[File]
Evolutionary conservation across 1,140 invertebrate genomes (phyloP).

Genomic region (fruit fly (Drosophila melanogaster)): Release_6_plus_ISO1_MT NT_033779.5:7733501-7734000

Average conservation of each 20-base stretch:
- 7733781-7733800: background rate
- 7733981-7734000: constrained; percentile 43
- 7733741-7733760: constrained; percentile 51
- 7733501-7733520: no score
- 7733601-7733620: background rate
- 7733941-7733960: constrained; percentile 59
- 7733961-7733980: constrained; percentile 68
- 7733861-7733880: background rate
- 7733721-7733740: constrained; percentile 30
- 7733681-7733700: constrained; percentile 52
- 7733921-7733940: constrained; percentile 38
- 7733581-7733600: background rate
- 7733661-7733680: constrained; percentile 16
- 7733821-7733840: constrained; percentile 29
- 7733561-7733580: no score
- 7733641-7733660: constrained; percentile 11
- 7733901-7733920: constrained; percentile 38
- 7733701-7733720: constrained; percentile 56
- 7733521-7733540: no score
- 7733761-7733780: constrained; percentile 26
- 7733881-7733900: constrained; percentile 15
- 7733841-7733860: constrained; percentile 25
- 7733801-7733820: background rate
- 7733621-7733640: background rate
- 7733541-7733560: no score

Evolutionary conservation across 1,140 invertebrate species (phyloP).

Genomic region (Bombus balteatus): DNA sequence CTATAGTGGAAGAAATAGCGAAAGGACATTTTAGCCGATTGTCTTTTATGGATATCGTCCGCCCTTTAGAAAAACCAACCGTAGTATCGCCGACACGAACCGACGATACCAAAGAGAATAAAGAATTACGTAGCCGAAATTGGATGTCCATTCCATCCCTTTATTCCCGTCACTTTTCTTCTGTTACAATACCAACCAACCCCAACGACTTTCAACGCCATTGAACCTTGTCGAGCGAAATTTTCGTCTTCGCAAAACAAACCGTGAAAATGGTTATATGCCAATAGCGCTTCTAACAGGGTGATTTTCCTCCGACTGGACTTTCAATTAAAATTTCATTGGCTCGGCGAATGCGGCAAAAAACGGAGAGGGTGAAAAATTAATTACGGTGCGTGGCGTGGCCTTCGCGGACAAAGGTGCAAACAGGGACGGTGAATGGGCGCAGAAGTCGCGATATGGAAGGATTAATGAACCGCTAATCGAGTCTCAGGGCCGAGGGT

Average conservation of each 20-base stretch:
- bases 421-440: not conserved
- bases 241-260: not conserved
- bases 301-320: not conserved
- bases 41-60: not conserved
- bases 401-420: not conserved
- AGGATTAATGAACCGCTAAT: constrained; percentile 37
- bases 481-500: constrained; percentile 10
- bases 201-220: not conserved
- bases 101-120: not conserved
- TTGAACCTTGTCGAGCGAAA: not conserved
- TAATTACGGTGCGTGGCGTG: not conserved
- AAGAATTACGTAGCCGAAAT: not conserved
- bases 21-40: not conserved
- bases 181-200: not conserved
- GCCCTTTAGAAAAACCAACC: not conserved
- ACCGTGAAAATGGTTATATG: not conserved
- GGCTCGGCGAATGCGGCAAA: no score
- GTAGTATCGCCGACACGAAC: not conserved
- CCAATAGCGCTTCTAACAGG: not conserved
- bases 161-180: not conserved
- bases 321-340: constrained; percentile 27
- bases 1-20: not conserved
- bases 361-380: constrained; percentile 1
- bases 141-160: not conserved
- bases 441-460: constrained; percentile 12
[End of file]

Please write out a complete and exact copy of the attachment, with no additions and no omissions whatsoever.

Evolutionary conservation across 1,140 invertebrate genomes (phyloP).

Genomic region (fruit fly (Drosophila melanogaster)): Release_6_plus_ISO1_MT NT_033779.5:7733501-7734000

Average conservation of each 20-base stretch:
- 7733781-7733800: background rate
- 7733981-7734000: constrained; percentile 43
- 7733741-7733760: constrained; percentile 51
- 7733501-7733520: no score
- 7733601-7733620: background rate
- 7733941-7733960: constrained; percentile 59
- 7733961-7733980: constrained; percentile 68
- 7733861-7733880: background rate
- 7733721-7733740: constrained; percentile 30
- 7733681-7733700: constrained; percentile 52
- 7733921-7733940: constrained; percentile 38
- 7733581-7733600: background rate
- 7733661-7733680: constrained; percentile 16
- 7733821-7733840: constrained; percentile 29
- 7733561-7733580: no score
- 7733641-7733660: constrained; percentile 11
- 7733901-7733920: constrained; percentile 38
- 7733701-7733720: constrained; percentile 56
- 7733521-7733540: no score
- 7733761-7733780: constrained; percentile 26
- 7733881-7733900: constrained; percentile 15
- 7733841-7733860: constrained; percentile 25
- 7733801-7733820: background rate
- 7733621-7733640: background rate
- 7733541-7733560: no score

Evolutionary conservation across 1,140 invertebrate species (phyloP).

Genomic region (Bombus balteatus): DNA sequence CTATAGTGGAAGAAATAGCGAAAGGACATTTTAGCCGATTGTCTTTTATGGATATCGTCCGCCCTTTAGAAAAACCAACCGTAGTATCGCCGACACGAACCGACGATACCAAAGAGAATAAAGAATTACGTAGCCGAAATTGGATGTCCATTCCATCCCTTTATTCCCGTCACTTTTCTTCTGTTACAATACCAACCAACCCCAACGACTTTCAACGCCATTGAACCTTGTCGAGCGAAATTTTCGTCTTCGCAAAACAAACCGTGAAAATGGTTATATGCCAATAGCGCTTCTAACAGGGTGATTTTCCTCCGACTGGACTTTCAATTAAAATTTCATTGGCTCGGCGAATGCGGCAAAAAACGGAGAGGGTGAAAAATTAATTACGGTGCGTGGCGTGGCCTTCGCGGACAAAGGTGCAAACAGGGACGGTGAATGGGCGCAGAAGTCGCGATATGGAAGGATTAATGAACCGCTAATCGAGTCTCAGGGCCGAGGGT

Average conservation of each 20-base stretch:
- bases 421-440: not conserved
- bases 241-260: not conserved
- bases 301-320: not conserved
- bases 41-60: not conserved
- bases 401-420: not conserved
- AGGATTAATGAACCGCTAAT: constrained; percentile 37
- bases 481-500: constrained; percentile 10
- bases 201-220: not conserved
- bases 101-120: not conserved
- TTGAACCTTGTCGAGCGAAA: not conserved
- TAATTACGGTGCGTGGCGTG: not conserved
- AAGAATTACGTAGCCGAAAT: not conserved
- bases 21-40: not conserved
- bases 181-200: not conserved
- GCCCTTTAGAAAAACCAACC: not conserved
- ACCGTGAAAATGGTTATATG: not conserved
- GGCTCGGCGAATGCGGCAAA: no score
- GTAGTATCGCCGACACGAAC: not conserved
- CCAATAGCGCTTCTAACAGG: not conserved
- bases 161-180: not conserved
- bases 321-340: constrained; percentile 27
- bases 1-20: not conserved
- bases 361-380: constrained; percentile 1
- bases 141-160: not conserved
- bases 441-460: constrained; percentile 12